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Configuration information for ASP.NET applications is commonly stored in an XML file named Web.config. Over the course of these tutorials we have updated the Web.config a handful of times. When creating the Northwind Typed DataSet in the first tutorial, for example, connection string information was automatically added to Web.config in the section. Later, in the Master Pages and Site Navigation tutorial, we manually updated Web.config, adding a element indicating that all of the ASP.NET pages in our project should use the DataWebControls Theme.
Since Web.config may contain sensitive data such as connection strings, it is important that the contents of Web.config be kept safe and hidden from unauthorized viewers. By default, any HTTP request to a file with the .config extension is handled by the ASP.NET engine, which returns the This type of page is not served message shown in Figure 1. This means that visitors cannot view your Web.config file s contents by simply entering https://www.YourServer.com/Web.config into their browser s Address bar.
Certain Web.config sections, however, contain sensitive information that may include connection strings, user names, passwords, server names, encryption keys, and so forth. This information is typically found in the following Web.config sections:
Protected Configuration Options
ASP.NET 2.0 includes a protected configuration system for encrypting and decrypting configuration information. This includes methods in the .NET Framework that can be used to programmatically encrypt or decrypt configuration information. The protected configuration system uses the provider model, which allows developers to choose what cryptographic implementation is used.
The .NET Framework ships with two protected configuration providers:
Since the protected configuration system implements the provider design pattern, it is possible to create your own protected configuration provider and plug it into your application. See Implementing a Protected Configuration Provider for more information on this process.
The RSA and DPAPI providers use keys for their encryption and decryption routines, and these keys can be stored at the machine- or user-level. Machine-level keys are ideal for scenarios where the web application runs on its own dedicated server or if there are multiple applications on a server that need to share encrypted information. User-level keys are a more secure option in shared hosting environments where other applications on the same server should not be able to decrypt your application s protected configuration sections.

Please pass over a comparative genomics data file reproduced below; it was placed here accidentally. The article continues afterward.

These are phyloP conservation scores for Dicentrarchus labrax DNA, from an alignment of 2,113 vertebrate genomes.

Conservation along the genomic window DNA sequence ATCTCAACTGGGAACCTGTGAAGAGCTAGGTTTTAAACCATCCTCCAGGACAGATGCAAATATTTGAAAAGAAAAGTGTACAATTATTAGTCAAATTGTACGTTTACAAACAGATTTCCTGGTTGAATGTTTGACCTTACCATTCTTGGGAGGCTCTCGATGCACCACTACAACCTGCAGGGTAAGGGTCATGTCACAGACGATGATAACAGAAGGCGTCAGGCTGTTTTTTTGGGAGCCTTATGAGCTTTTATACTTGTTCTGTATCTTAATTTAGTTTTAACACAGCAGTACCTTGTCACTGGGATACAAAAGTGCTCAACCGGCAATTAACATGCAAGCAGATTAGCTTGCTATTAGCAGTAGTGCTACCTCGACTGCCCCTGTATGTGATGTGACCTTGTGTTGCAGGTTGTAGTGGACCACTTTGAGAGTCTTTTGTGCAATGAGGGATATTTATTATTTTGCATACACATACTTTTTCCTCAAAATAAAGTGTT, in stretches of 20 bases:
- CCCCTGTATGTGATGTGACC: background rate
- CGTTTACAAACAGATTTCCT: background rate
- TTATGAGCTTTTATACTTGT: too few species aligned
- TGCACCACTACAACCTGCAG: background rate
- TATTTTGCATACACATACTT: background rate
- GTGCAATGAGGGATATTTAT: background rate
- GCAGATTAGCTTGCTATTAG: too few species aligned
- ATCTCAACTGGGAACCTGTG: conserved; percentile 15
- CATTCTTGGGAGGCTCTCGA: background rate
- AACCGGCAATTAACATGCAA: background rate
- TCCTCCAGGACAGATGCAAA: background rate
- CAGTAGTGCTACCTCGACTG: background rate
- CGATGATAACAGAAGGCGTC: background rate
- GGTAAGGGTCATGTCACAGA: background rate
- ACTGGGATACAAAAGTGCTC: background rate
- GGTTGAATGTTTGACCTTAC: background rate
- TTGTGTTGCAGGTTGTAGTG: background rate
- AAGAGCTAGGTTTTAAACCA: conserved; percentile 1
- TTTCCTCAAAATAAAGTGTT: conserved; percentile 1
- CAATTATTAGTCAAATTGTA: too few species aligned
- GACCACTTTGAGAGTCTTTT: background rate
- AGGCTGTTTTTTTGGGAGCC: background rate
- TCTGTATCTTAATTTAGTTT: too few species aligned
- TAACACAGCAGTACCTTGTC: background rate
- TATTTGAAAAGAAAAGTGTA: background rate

In this tutorial our examples will use the DPAPI provider and machine-level keys. Specifically, we will look at encrypting the section in Web.config, although the protected configuration system can be used to encrypt most any Web.config section. For information on using user-level keys or using the RSA provider, consult the resources in the Further Readings section at the end of this tutorial.
Note: The RSAProtectedConfigurationProvider and DPAPIProtectedConfigurationProvider providers are registered in the machine.config file with the provider names RsaProtectedConfigurationProvider and DataProtectionConfigurationProvider, respectively. When encrypting or decrypting configuration information we will need to supply the appropriate provider name (RsaProtectedConfigurationProvider or DataProtectionConfigurationProvider) rather than the actual type name (RSAProtectedConfigurationProvider and DPAPIProtectedConfigurationProvider). You can find the machine.config file in the $WINDOWS$\Microsoft.NET\Framework\version\CONFIG folder.